Here's why Walmart's '$1 a day' college tuition promise is way too good to be true
Walmart employees walking through one of the company's stores. Image via Walmart Corporate/Creative Commons.

Walmart made headlines this week with the announcement of a new plan that will allow employees to go to college for just $1 a day, with the company footing the rest of the bill for tuition, books and fees. Upon closer inspection, however, the plan that sounds much too good to be true reveals itself to be exactly that.


Vox reported Friday that the fine print of Walmart's plan show it to be "much more restrictive than those headlines suggest."

"It’s essentially a bulk purchasing discount for a narrow range of online college courses," reporter Matthew Yglesias wrote.

The report noted that the program only allows employees to take online courses at three schools — University of Florida, Brandman University and Bellevue University — and only lets them seek bachelor's or associate's degrees in supply chain management or business.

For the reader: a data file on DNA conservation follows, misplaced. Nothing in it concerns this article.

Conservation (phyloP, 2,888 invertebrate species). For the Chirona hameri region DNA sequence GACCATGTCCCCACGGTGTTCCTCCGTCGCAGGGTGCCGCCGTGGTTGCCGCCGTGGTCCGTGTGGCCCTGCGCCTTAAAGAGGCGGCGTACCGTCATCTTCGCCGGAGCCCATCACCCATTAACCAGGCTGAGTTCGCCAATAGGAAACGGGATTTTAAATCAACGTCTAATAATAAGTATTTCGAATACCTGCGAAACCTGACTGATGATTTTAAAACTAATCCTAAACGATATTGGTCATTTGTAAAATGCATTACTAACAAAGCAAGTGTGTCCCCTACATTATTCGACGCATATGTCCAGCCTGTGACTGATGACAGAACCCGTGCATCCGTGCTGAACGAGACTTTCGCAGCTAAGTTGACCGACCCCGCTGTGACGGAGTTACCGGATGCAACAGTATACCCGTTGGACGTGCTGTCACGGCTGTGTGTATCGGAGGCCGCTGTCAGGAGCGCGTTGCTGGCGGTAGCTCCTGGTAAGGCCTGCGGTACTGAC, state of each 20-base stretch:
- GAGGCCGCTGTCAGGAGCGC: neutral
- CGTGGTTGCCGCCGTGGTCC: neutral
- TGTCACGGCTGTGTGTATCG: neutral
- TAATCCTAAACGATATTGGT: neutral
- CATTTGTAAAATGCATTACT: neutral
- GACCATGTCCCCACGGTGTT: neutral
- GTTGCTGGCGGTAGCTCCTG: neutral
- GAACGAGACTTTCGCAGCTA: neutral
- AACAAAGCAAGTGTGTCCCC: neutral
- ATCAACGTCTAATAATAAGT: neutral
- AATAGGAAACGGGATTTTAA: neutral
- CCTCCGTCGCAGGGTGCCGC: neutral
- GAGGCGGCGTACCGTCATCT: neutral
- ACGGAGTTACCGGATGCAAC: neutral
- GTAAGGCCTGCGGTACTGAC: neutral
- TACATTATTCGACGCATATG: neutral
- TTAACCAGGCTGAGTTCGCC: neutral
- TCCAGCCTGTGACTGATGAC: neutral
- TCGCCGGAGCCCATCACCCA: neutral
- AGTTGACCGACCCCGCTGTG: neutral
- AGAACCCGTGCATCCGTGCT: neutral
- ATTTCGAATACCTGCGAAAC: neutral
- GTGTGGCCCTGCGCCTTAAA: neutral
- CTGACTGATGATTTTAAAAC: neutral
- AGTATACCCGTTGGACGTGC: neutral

"It’s a nice opportunity for Walmart employees to gain a chance at upward mobility off the retail floor, and that’s likely the point," Yglesias wrote. "Unlike higher cash wages (which of course can be used for online college tuition as well as rent, gasoline, movie tickets, medical expenses, etc.), the tuition benefit is likely to be disproportionately appealing to people who are on the more ambitious end of the distribution."

Walmart, the report continued, is not the first company to incentivize employees taking industry-specific courses. Earlier this year, McDonalds, Kroger, Chick-Fil-A and a number of American hotels announced similar tuition benefit programs, and Starbucks has for four years offered a substantial tuition reimbursement program as well.

While the benefits are in many cases laudable, Yglesias wrote that companies undertaking tax-exempt tuition programs continue to resist simply paying their employees more — an endeavor Walmart could easily accomplish if it wanted to.